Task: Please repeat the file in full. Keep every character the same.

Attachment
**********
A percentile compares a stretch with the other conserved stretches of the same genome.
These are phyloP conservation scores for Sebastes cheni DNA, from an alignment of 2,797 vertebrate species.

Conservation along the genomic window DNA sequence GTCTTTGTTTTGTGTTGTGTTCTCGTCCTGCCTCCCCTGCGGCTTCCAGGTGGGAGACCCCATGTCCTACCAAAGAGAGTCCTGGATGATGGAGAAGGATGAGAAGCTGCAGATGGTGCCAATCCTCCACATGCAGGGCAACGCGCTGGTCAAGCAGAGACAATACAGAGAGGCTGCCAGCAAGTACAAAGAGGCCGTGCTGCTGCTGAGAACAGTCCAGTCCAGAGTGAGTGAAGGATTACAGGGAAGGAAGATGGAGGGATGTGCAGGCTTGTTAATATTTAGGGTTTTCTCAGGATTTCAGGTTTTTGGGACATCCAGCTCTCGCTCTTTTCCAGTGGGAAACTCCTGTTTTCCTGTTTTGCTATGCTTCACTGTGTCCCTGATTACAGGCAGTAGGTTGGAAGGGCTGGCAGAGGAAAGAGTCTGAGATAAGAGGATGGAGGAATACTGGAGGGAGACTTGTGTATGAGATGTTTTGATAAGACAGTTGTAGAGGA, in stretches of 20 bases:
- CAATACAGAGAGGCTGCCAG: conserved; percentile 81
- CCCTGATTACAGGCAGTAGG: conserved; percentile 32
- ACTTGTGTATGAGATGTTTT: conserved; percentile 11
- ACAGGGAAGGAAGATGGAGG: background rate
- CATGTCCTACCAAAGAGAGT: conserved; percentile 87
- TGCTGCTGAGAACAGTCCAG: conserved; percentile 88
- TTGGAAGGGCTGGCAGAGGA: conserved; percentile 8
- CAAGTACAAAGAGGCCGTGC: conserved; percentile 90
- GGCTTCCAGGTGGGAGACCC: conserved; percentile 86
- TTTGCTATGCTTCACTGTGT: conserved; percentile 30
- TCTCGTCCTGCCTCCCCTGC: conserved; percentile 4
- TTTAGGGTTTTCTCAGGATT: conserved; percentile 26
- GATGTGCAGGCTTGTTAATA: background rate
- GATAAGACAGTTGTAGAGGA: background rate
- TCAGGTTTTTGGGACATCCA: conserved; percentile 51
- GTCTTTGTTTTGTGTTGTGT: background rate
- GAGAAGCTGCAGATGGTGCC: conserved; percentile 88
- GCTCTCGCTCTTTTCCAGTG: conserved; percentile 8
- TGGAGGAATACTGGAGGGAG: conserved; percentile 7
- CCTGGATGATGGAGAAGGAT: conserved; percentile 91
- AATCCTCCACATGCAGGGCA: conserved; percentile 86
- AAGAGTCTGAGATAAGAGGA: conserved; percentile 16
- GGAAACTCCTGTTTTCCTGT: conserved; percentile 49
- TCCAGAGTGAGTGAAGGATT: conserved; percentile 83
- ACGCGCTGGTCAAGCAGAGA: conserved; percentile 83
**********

A percentile compares a stretch with the other conserved stretches of the same genome.
These are phyloP conservation scores for Sebastes cheni DNA, from an alignment of 2,797 vertebrate species.

Conservation along the genomic window DNA sequence GTCTTTGTTTTGTGTTGTGTTCTCGTCCTGCCTCCCCTGCGGCTTCCAGGTGGGAGACCCCATGTCCTACCAAAGAGAGTCCTGGATGATGGAGAAGGATGAGAAGCTGCAGATGGTGCCAATCCTCCACATGCAGGGCAACGCGCTGGTCAAGCAGAGACAATACAGAGAGGCTGCCAGCAAGTACAAAGAGGCCGTGCTGCTGCTGAGAACAGTCCAGTCCAGAGTGAGTGAAGGATTACAGGGAAGGAAGATGGAGGGATGTGCAGGCTTGTTAATATTTAGGGTTTTCTCAGGATTTCAGGTTTTTGGGACATCCAGCTCTCGCTCTTTTCCAGTGGGAAACTCCTGTTTTCCTGTTTTGCTATGCTTCACTGTGTCCCTGATTACAGGCAGTAGGTTGGAAGGGCTGGCAGAGGAAAGAGTCTGAGATAAGAGGATGGAGGAATACTGGAGGGAGACTTGTGTATGAGATGTTTTGATAAGACAGTTGTAGAGGA, in stretches of 20 bases:
- CAATACAGAGAGGCTGCCAG: conserved; percentile 81
- CCCTGATTACAGGCAGTAGG: conserved; percentile 32
- ACTTGTGTATGAGATGTTTT: conserved; percentile 11
- ACAGGGAAGGAAGATGGAGG: background rate
- CATGTCCTACCAAAGAGAGT: conserved; percentile 87
- TGCTGCTGAGAACAGTCCAG: conserved; percentile 88
- TTGGAAGGGCTGGCAGAGGA: conserved; percentile 8
- CAAGTACAAAGAGGCCGTGC: conserved; percentile 90
- GGCTTCCAGGTGGGAGACCC: conserved; percentile 86
- TTTGCTATGCTTCACTGTGT: conserved; percentile 30
- TCTCGTCCTGCCTCCCCTGC: conserved; percentile 4
- TTTAGGGTTTTCTCAGGATT: conserved; percentile 26
- GATGTGCAGGCTTGTTAATA: background rate
- GATAAGACAGTTGTAGAGGA: background rate
- TCAGGTTTTTGGGACATCCA: conserved; percentile 51
- GTCTTTGTTTTGTGTTGTGT: background rate
- GAGAAGCTGCAGATGGTGCC: conserved; percentile 88
- GCTCTCGCTCTTTTCCAGTG: conserved; percentile 8
- TGGAGGAATACTGGAGGGAG: conserved; percentile 7
- CCTGGATGATGGAGAAGGAT: conserved; percentile 91
- AATCCTCCACATGCAGGGCA: conserved; percentile 86
- AAGAGTCTGAGATAAGAGGA: conserved; percentile 16
- GGAAACTCCTGTTTTCCTGT: conserved; percentile 49
- TCCAGAGTGAGTGAAGGATT: conserved; percentile 83
- ACGCGCTGGTCAAGCAGAGA: conserved; percentile 83